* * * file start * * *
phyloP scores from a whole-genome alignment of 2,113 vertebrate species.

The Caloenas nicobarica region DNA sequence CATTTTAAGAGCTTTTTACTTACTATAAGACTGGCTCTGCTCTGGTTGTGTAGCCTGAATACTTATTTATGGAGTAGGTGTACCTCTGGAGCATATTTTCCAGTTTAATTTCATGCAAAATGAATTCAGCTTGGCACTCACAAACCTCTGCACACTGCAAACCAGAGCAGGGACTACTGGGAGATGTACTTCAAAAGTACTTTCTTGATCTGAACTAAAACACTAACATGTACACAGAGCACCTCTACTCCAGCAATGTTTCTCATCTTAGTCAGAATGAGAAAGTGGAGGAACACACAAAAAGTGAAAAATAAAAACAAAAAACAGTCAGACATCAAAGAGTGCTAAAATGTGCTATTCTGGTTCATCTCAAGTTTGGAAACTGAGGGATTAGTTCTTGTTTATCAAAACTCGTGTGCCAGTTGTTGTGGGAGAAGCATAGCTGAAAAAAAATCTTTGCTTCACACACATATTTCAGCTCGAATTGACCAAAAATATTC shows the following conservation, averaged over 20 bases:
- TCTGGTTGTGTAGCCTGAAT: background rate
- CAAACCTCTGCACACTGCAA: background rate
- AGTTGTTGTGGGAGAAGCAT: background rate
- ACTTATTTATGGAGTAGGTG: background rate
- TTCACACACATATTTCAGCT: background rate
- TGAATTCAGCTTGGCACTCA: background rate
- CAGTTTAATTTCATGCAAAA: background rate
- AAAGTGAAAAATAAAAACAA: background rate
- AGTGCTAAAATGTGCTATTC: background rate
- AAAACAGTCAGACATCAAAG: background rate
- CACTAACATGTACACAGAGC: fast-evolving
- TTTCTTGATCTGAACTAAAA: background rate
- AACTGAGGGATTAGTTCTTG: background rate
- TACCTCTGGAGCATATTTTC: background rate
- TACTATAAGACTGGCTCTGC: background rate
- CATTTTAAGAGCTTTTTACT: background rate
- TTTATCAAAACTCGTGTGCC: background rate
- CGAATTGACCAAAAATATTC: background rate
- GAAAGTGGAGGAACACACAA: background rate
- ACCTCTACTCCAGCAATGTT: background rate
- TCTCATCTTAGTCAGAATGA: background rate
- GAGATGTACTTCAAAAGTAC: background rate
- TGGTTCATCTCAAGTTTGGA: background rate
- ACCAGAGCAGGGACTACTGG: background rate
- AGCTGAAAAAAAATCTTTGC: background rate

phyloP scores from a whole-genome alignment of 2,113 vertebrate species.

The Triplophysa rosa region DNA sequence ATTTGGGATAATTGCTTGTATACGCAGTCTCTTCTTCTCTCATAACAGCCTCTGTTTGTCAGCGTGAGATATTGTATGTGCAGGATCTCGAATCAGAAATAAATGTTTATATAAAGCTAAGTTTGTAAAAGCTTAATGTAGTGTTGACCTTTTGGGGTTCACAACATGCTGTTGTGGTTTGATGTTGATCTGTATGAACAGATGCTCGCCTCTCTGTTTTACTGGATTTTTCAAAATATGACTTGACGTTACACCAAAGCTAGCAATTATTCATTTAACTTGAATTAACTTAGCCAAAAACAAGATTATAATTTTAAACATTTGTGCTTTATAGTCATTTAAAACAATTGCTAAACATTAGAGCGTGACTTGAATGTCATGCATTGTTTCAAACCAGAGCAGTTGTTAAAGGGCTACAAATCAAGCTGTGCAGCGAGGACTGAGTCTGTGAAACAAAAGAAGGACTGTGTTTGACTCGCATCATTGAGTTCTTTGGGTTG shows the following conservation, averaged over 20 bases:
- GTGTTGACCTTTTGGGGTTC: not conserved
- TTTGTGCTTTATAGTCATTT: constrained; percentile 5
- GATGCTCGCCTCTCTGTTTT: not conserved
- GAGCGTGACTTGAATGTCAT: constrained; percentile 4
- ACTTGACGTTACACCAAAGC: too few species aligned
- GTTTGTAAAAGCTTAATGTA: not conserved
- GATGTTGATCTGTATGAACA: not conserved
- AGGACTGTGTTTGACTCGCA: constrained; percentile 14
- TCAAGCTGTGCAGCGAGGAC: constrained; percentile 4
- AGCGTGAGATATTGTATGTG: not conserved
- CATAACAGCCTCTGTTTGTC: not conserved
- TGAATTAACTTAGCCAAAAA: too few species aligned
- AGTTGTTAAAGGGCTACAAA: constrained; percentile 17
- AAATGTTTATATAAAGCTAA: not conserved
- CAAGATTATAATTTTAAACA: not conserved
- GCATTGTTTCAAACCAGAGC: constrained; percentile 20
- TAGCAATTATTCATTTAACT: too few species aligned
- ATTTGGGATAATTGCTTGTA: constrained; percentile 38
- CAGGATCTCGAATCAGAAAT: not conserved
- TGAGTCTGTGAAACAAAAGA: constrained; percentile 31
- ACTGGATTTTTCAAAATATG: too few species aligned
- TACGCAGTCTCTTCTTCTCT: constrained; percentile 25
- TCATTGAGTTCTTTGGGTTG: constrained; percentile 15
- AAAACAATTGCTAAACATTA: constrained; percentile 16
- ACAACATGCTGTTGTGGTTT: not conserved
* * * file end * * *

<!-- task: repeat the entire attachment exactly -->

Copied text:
phyloP scores from a whole-genome alignment of 2,113 vertebrate species.

The Caloenas nicobarica region DNA sequence CATTTTAAGAGCTTTTTACTTACTATAAGACTGGCTCTGCTCTGGTTGTGTAGCCTGAATACTTATTTATGGAGTAGGTGTACCTCTGGAGCATATTTTCCAGTTTAATTTCATGCAAAATGAATTCAGCTTGGCACTCACAAACCTCTGCACACTGCAAACCAGAGCAGGGACTACTGGGAGATGTACTTCAAAAGTACTTTCTTGATCTGAACTAAAACACTAACATGTACACAGAGCACCTCTACTCCAGCAATGTTTCTCATCTTAGTCAGAATGAGAAAGTGGAGGAACACACAAAAAGTGAAAAATAAAAACAAAAAACAGTCAGACATCAAAGAGTGCTAAAATGTGCTATTCTGGTTCATCTCAAGTTTGGAAACTGAGGGATTAGTTCTTGTTTATCAAAACTCGTGTGCCAGTTGTTGTGGGAGAAGCATAGCTGAAAAAAAATCTTTGCTTCACACACATATTTCAGCTCGAATTGACCAAAAATATTC shows the following conservation, averaged over 20 bases:
- TCTGGTTGTGTAGCCTGAAT: background rate
- CAAACCTCTGCACACTGCAA: background rate
- AGTTGTTGTGGGAGAAGCAT: background rate
- ACTTATTTATGGAGTAGGTG: background rate
- TTCACACACATATTTCAGCT: background rate
- TGAATTCAGCTTGGCACTCA: background rate
- CAGTTTAATTTCATGCAAAA: background rate
- AAAGTGAAAAATAAAAACAA: background rate
- AGTGCTAAAATGTGCTATTC: background rate
- AAAACAGTCAGACATCAAAG: background rate
- CACTAACATGTACACAGAGC: fast-evolving
- TTTCTTGATCTGAACTAAAA: background rate
- AACTGAGGGATTAGTTCTTG: background rate
- TACCTCTGGAGCATATTTTC: background rate
- TACTATAAGACTGGCTCTGC: background rate
- CATTTTAAGAGCTTTTTACT: background rate
- TTTATCAAAACTCGTGTGCC: background rate
- CGAATTGACCAAAAATATTC: background rate
- GAAAGTGGAGGAACACACAA: background rate
- ACCTCTACTCCAGCAATGTT: background rate
- TCTCATCTTAGTCAGAATGA: background rate
- GAGATGTACTTCAAAAGTAC: background rate
- TGGTTCATCTCAAGTTTGGA: background rate
- ACCAGAGCAGGGACTACTGG: background rate
- AGCTGAAAAAAAATCTTTGC: background rate

phyloP scores from a whole-genome alignment of 2,113 vertebrate species.

The Triplophysa rosa region DNA sequence ATTTGGGATAATTGCTTGTATACGCAGTCTCTTCTTCTCTCATAACAGCCTCTGTTTGTCAGCGTGAGATATTGTATGTGCAGGATCTCGAATCAGAAATAAATGTTTATATAAAGCTAAGTTTGTAAAAGCTTAATGTAGTGTTGACCTTTTGGGGTTCACAACATGCTGTTGTGGTTTGATGTTGATCTGTATGAACAGATGCTCGCCTCTCTGTTTTACTGGATTTTTCAAAATATGACTTGACGTTACACCAAAGCTAGCAATTATTCATTTAACTTGAATTAACTTAGCCAAAAACAAGATTATAATTTTAAACATTTGTGCTTTATAGTCATTTAAAACAATTGCTAAACATTAGAGCGTGACTTGAATGTCATGCATTGTTTCAAACCAGAGCAGTTGTTAAAGGGCTACAAATCAAGCTGTGCAGCGAGGACTGAGTCTGTGAAACAAAAGAAGGACTGTGTTTGACTCGCATCATTGAGTTCTTTGGGTTG shows the following conservation, averaged over 20 bases:
- GTGTTGACCTTTTGGGGTTC: not conserved
- TTTGTGCTTTATAGTCATTT: constrained; percentile 5
- GATGCTCGCCTCTCTGTTTT: not conserved
- GAGCGTGACTTGAATGTCAT: constrained; percentile 4
- ACTTGACGTTACACCAAAGC: too few species aligned
- GTTTGTAAAAGCTTAATGTA: not conserved
- GATGTTGATCTGTATGAACA: not conserved
- AGGACTGTGTTTGACTCGCA: constrained; percentile 14
- TCAAGCTGTGCAGCGAGGAC: constrained; percentile 4
- AGCGTGAGATATTGTATGTG: not conserved
- CATAACAGCCTCTGTTTGTC: not conserved
- TGAATTAACTTAGCCAAAAA: too few species aligned
- AGTTGTTAAAGGGCTACAAA: constrained; percentile 17
- AAATGTTTATATAAAGCTAA: not conserved
- CAAGATTATAATTTTAAACA: not conserved
- GCATTGTTTCAAACCAGAGC: constrained; percentile 20
- TAGCAATTATTCATTTAACT: too few species aligned
- ATTTGGGATAATTGCTTGTA: constrained; percentile 38
- CAGGATCTCGAATCAGAAAT: not conserved
- TGAGTCTGTGAAACAAAAGA: constrained; percentile 31
- ACTGGATTTTTCAAAATATG: too few species aligned
- TACGCAGTCTCTTCTTCTCT: constrained; percentile 25
- TCATTGAGTTCTTTGGGTTG: constrained; percentile 15
- AAAACAATTGCTAAACATTA: constrained; percentile 16
- ACAACATGCTGTTGTGGTTT: not conserved